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Challenging unsafe behaviour in the workplace

Challenging unsafe behaviour in the workplace

All organisations are obligated to create a safe environment for employees, visitors, and, in some cases, members of the public. Numerous laws and guidelines around safety procedures and training requirements are designed to educate, raise awareness, and ultimately reduce the chance of an accident.

But despite these measures and advances in safety systems, accidents still happen, and one of the key factors is often human behaviour. Every year, thousands of accidents occur in the UK, and the HSE reports that the vast majority of these can be attributed to human behaviour [1].


Why do people behave unsafely?

People generally don’t go to work with the intention of having an accident. Accidents are usually the result of a series of events or multiple failings. If training is insufficient, risks are not communicated effectively. If management doesn’t lead by example and fails to enforce safety policy, the workforce will be unlikely to take precautions seriously.

People behave unsafely for several reasons. These can include:

  • Over familiarity, complacency and feeling too comfortable in the routine
  • Taking shortcuts to save time and get the job done
  • Overconfidence in their own ability
  • Stress – when the workload is too much, and there is pressure to deliver within an unachievable timeframe
  • Poor or inadequate training
  • Being unaware of the potential consequences
  • Peer pressure
  • Poor Management and supervision

Organisations with a strong safety culture promote and encourage safe behaviour. Safety must underpin all operations in high-risk industries like the ones we work with. Everyone is responsible for not only their own safety but the safety of others, too. Academic research examining ethical work behaviour shows that bad choices are more likely when the organisation encourages individualistic behaviour over collaboration [2].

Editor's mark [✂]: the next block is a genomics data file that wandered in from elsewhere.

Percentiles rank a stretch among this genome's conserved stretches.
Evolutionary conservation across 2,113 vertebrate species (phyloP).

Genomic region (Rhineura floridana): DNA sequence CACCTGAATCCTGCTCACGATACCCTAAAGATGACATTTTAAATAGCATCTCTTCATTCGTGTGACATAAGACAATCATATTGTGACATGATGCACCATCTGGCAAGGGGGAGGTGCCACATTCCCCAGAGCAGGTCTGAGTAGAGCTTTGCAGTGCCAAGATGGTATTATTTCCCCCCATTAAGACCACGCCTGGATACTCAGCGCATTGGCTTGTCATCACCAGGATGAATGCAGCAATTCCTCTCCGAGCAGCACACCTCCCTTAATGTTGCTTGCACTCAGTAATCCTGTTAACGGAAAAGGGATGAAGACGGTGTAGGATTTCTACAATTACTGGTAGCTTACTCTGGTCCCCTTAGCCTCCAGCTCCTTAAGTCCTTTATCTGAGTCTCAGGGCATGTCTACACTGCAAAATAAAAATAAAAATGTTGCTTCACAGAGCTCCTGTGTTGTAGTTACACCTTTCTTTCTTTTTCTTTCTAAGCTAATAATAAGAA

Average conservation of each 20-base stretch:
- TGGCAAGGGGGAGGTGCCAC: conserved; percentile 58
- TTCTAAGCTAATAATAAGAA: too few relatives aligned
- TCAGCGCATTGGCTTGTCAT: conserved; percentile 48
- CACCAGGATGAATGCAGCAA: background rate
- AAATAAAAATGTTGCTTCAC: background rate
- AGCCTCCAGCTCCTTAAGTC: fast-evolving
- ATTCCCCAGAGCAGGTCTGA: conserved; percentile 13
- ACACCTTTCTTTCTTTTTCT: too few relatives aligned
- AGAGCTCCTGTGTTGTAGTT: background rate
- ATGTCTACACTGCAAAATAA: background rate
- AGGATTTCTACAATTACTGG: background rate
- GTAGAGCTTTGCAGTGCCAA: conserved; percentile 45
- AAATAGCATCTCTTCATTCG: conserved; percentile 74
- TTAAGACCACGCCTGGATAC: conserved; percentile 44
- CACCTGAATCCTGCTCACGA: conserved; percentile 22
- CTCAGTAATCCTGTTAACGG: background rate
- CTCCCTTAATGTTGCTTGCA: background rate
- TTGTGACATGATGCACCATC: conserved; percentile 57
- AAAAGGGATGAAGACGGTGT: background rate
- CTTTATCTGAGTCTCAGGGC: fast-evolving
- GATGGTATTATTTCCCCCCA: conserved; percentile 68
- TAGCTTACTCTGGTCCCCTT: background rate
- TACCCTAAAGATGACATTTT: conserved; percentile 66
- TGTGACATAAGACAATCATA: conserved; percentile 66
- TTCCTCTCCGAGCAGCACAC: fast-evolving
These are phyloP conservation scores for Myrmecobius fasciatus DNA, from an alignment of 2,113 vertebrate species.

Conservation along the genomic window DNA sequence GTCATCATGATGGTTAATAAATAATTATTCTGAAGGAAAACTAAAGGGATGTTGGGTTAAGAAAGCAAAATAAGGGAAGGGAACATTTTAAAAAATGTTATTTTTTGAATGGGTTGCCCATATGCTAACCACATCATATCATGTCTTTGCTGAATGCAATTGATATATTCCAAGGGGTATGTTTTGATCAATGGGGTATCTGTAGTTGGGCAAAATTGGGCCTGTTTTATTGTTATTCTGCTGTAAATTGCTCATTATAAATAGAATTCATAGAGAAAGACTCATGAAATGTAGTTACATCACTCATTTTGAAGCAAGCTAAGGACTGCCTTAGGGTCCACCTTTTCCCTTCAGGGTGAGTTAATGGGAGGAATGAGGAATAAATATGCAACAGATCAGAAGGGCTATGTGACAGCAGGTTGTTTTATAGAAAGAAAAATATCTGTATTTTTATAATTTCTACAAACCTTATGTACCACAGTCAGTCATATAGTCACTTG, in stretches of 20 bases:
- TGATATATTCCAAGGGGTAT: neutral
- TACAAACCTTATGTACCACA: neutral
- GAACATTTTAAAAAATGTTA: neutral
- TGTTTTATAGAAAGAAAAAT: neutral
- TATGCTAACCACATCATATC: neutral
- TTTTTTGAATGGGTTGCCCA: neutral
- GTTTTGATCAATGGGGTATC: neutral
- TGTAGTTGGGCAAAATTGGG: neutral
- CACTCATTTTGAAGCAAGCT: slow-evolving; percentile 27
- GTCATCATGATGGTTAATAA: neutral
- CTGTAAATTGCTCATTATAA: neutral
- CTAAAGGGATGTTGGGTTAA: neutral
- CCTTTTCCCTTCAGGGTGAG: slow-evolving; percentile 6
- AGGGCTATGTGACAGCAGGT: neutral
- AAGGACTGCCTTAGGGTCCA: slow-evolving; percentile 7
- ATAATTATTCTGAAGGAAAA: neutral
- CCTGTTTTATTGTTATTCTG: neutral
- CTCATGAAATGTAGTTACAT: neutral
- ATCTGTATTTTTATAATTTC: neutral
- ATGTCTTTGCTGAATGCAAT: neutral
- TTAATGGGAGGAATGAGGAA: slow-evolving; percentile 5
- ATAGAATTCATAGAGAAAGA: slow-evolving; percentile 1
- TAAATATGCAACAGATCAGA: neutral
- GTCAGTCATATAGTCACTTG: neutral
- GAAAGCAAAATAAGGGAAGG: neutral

Doing the right thing

So, what would you do if you witnessed unsafe behaviour in your workplace? It’s difficult to know how you would react if you observed a colleague or friend making a dangerous mistake that could result in an accident.

The businesses we work with invest in ZoneSafe to address safety concerns around vehicle/pedestrian collisions. HSE data states there are more than 5,000 accidents involving transport in the workplace every year in the UK, with around 50 of these resulting in death[3]. Failure to report high-risk behaviour or a near miss could result in a serious accident in the future. Nobody wants to report their colleagues, but failure to do so could result in a catastrophic event.


How to challenge unsafe behaviour

If you see something that doesn’t look right, speak up! Challenging unsafe behaviour today could prevent an accident from happening tomorrow.

Talk to the individual

Remember, people rarely make mistakes deliberately. The person behaving unsafely may not know what they’re doing is dangerous – they may have received inadequate training or perhaps did not understand how it was communicated. If you feel comfortable doing so, approach the individual and be respectful and supportive while highlighting the dangerous activity and potential risk.

Inform a supervisor

Share your concerns. It’s important supervisors and management are made aware of unsafe behaviours so that they can address issues from the top down and support the individuals concerned. Explain the incident concisely and reference the safety protocols that have been broken.

Report it

Follow company procedures for reporting dangerous acts and near misses. Reports should be clear, detailed, accurate and objective. If appropriate, use photographic evidence to support the report.

Familiarise yourself with safety procedures

Ensure you are up to date with your knowledge and fully understand the latest regulations and procedures.

Seek guidance

If you’re unsure how to handle the situation, ask for support. Speak with your supervisors, safety officer or HR. They can help to guide you to the best course of action.

When challenging unsafe behaviour, it’s important to look at the bigger picture. Think of the consequences of not reporting the activity. By ignoring the incident, it could happen again with devastating consequences. It may be that the individual has not been fully trained, signage is unsuitable, or procedures around the activity are inadequate, and better safety systems need to be adopted. By challenging the behaviour and highlighting the risk, real action can be taken.

Safety is everyone’s responsibility, regardless of your position within the business. The businesses that employ ZoneSafe do so because they have identified risks and they are committed to improving site safety. Learn more about how ZoneSafe has transformed customer’s safety onsite in our video testimonials.


[1] Human factors/ergonomics – Managing human failures (

[2] 3 Reasons Employees Act Unethically – Network for Business Sustainability (NBS)



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